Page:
Opscode Unveils Funding, Hosted Platform

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The new Opscode web site, highlighting its hosted server configuration service.

Boosted by a fresh round of funding from investors, Opscode Inc. today has launched the public beta of its hosted platform to automate cloud infrastructure. The new offering is based on Chef, Opscode’s open source framework that enables companies to build and manage automated infrastructures.

The debut of the Opscode Platform represents an ambitious effort to translate the expertise and best practices of infrastructure Jedi into a hosted offering that can solve  tough challenges in building scalable cloud computing infrastructures. Chef has earned an ardent following among the “DevOps” community seeking to synthesize development and operations, and is helping manage sites at 37Signals, Etsy, IGN Entertainment, Scribd, and Wikia.

$11 Million in Fresh Funding
The next step involves infrastructure. To support that growth, Opscode announced today that it has closed an $11 million Series B round of funding led by Battery Ventures and including existing investor Draper Fisher Jurvetson, who led Opscode’s Series A funding of $2.5 million. The funding will allow Opscode to expand its engineering staff and research and development initiatives.

“It’s an important milestone for the company,” said Jesse Robbins, co-founder and CEO of Opscode. “In just a very short period of time, Opscode has attracted some of the brightest minds in infrastructure. These individuals have been responsible for managing some of the world’s largest and most complex computing environments and it is from this collective expertise that the idea for Opscode was born.”

Opscode was founded by Robbins, a veteran of Amazon.com, and chief technology officer Adam Jacob, who has held senior technical positions with Marchex and InfoSpace. The Opscode team also includes Christopher Brown, one of the founders of Amazon.com’s EC2 cloud platform, who also helped build Microsoft’s Edge Content Network.

Robbins said the funding will allow Opscode to “focus our energies squarely on helping our customers – as well as the Chef community – get the most out of their infrastructure.”

Server Configuration Management As A Service
The Opscode platform is the first server configuration management offering delivered as a service. Cloud computing and virtualization have made it easier than ever to create new servers on demand. That’s placed a premium on configuring and managing all these new servers so they can work together effectively in a cohesive infrastructure. Chef uses repeatable code – organized as “recipes” and “cookbooks” – to automate the configured and management process. Opscode offers pre-built images for Amazon Web Services, Rackspace and VMware to get users started.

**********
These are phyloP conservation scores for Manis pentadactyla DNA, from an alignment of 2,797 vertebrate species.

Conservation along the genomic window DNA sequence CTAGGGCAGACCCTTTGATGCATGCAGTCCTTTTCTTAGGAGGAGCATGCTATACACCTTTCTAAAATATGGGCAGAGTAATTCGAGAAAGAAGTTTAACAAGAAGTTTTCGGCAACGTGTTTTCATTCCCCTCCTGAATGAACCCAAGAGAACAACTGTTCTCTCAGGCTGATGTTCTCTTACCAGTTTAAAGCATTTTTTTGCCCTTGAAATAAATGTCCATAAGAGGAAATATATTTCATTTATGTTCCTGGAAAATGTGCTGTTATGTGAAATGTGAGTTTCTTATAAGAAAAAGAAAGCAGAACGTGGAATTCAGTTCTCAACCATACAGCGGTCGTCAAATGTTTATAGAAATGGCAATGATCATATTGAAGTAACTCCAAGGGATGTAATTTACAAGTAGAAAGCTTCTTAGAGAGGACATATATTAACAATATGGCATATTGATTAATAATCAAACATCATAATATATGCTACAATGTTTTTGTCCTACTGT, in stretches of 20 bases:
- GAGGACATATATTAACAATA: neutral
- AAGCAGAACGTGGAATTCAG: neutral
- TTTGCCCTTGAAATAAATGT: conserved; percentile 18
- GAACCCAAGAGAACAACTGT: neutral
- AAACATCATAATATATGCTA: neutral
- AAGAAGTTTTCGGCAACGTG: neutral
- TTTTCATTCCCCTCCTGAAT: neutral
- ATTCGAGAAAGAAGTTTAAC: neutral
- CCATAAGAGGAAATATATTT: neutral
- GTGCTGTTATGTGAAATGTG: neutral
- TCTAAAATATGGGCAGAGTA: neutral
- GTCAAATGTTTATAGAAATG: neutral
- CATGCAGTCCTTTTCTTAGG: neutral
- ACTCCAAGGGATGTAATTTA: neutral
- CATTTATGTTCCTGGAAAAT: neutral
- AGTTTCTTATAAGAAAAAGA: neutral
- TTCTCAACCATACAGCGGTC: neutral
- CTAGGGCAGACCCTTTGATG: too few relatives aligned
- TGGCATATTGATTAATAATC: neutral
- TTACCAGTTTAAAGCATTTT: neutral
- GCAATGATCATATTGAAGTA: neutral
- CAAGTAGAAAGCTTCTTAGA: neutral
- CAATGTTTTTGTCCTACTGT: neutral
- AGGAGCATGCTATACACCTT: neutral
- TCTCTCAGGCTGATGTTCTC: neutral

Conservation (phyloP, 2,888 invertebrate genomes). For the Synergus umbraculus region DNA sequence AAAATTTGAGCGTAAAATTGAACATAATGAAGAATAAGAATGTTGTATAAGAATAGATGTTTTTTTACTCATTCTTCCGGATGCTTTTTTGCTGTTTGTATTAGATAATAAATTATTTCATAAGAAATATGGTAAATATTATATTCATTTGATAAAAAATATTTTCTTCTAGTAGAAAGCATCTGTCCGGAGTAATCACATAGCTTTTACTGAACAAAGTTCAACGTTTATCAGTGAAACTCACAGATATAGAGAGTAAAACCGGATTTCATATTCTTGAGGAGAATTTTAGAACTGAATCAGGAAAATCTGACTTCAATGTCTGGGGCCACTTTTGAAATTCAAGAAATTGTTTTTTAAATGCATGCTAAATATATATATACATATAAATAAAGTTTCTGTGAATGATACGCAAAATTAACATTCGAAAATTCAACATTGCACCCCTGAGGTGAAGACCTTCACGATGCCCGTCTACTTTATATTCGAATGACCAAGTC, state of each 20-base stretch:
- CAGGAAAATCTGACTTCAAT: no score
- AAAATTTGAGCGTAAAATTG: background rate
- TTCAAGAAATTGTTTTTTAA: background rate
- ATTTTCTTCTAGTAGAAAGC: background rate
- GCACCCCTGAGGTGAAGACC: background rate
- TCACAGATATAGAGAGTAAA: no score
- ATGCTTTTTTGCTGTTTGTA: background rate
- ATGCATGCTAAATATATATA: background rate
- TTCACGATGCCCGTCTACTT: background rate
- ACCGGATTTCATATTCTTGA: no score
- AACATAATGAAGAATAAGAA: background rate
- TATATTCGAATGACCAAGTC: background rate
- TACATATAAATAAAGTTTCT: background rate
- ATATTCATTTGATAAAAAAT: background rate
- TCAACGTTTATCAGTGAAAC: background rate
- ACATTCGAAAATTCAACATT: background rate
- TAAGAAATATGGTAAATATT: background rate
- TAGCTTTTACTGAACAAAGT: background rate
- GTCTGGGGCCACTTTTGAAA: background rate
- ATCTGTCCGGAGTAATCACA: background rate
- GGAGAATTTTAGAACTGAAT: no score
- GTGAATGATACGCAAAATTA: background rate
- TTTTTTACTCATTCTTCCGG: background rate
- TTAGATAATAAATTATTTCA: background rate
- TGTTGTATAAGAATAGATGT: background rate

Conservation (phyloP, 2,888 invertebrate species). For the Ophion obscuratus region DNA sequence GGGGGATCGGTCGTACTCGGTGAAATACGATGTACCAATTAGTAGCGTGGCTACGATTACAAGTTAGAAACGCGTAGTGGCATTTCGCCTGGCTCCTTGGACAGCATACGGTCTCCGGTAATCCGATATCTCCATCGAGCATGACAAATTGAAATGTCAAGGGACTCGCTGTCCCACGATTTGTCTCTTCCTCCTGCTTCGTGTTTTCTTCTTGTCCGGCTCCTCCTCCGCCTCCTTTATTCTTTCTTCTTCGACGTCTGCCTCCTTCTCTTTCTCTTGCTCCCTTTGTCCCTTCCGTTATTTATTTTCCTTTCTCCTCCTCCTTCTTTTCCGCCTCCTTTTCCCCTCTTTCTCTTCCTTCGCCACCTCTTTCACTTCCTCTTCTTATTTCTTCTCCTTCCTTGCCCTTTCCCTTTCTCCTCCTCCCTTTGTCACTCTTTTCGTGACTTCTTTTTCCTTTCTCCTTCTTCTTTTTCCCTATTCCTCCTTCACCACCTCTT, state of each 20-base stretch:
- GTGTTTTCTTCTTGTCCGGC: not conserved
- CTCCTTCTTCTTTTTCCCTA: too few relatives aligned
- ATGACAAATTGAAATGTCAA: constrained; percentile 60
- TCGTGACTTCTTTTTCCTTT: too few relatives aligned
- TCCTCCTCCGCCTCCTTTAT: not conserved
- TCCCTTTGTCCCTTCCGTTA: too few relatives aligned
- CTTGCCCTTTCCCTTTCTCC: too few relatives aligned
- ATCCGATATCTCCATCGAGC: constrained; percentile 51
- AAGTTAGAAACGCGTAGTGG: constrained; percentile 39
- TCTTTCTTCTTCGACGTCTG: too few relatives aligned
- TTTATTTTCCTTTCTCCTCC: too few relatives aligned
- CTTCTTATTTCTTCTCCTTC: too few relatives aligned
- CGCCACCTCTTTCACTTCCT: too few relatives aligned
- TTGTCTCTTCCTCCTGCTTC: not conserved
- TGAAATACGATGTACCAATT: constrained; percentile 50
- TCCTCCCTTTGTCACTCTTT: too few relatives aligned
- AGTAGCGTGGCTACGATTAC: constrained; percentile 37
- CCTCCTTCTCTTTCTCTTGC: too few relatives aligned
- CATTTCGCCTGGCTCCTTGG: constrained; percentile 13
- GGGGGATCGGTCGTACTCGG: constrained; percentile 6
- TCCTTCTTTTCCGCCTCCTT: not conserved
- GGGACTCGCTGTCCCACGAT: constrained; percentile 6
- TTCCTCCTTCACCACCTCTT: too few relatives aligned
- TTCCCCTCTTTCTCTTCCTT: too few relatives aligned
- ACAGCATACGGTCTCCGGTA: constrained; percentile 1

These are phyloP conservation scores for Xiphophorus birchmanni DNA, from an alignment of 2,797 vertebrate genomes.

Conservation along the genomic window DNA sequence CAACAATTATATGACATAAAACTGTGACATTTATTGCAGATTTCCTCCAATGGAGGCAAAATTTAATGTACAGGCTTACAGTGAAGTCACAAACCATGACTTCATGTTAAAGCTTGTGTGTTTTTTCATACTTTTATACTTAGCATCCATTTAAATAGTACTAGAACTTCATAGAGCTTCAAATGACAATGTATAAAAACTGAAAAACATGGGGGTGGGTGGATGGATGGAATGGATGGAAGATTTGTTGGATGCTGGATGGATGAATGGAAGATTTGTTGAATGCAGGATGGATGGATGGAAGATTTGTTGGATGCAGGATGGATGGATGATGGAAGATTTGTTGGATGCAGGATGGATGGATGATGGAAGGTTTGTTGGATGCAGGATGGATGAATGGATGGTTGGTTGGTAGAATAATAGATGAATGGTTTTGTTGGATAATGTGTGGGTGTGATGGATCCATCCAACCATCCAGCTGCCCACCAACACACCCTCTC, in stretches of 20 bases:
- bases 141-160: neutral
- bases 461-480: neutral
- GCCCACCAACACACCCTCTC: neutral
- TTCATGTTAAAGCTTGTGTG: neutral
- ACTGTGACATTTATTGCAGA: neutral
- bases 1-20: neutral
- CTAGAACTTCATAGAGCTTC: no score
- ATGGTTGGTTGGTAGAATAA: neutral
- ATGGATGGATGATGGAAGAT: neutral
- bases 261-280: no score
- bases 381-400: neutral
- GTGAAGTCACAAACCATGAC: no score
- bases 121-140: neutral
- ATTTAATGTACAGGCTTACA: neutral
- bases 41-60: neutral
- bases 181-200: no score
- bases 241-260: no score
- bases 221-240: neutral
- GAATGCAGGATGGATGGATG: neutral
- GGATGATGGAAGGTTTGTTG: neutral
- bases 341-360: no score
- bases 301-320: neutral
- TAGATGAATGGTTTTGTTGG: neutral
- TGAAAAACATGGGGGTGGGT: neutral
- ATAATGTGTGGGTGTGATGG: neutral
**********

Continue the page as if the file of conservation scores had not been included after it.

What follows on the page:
The Opscode Platform is in a free beta release for the next 60 days. After the trial period, participants can get started managing up to 20 nodes for $50 per month and $5 per month for each additional node.

“This service hasn’t existed in any environment at the price we’re running at,” said Robbins. “It encourages the kind of utilization we want to see.”

A Utility for Internet Scale
Opscode is starting small, but thinking big. “We want to build a core configuration utility for Internet scale,” said Robbins. “People have been talking about this for four decades. Our mission is about enabling you to focus on the places your businesses have value. It’s a very, very big vision, and we’re a small company.”

But the 20 current members of the Opscode team have been involved in running some of the Internet’s biggest sites, and are supported by a community of 150 developers who’ve contributed to the open source code for Chef.

“Opscode Chef is a boon for developers and systems engineers that crave automation and sane infrastructure,” said John Allspaw, VP of Technical Operations at Etsy. “At Etsy, we use Opscode Chef to build, deploy and maintain server infrastructure in an incredibly agile, yet predictable fashion. It’s indispensable for both our development and operations teams.”

Will It Translate to the Enterprise?
A key question is whether a system built by DevOps pioneers will translate effectively for enterprise users. One of the key takeways from the alpha period, Robbins said, was the need to move beyond the command line interface, and develop a richer graphical user interface (GUI). Opscode also added improved management of user roles to better support teams of developers.

“We’ve had a ton of early interest from large enterprises with cloud proof-of-concept projects who found they didn’t have the tools they needed,” said Robbins. “They’re ready now. They want to use these cloud services.We scratched an intense itch around configuration management. This kind of automation is what we all need, and hopefully provides the foundation for a lot of innovation to come.”

Opscode has made believers of its financial backers.

“Over the last few decades, legacy automation technologies have made billions of dollars solving discrete problems for very large organizations,” said Sunil Dhaliwal, a General Partner at Battery Ventures will join Opscode’s Board of Directors. “With the advent of datacenter-level APIs and virtualization, there is now a once-in-a-generation opportunity to make world class IT infrastructure available to the masses. Opscode has the team, the product and the initial market momentum to make a very serious run at democratizing infrastructure management.”

About the Author

Rich Miller is the founder and editor-in-chief of Data Center Knowledge, and has been reporting on the data center sector since 2000. He has tracked the growing impact of high-density computing on the power and cooling of data centers, and the resulting push for improved energy efficiency in these facilities.

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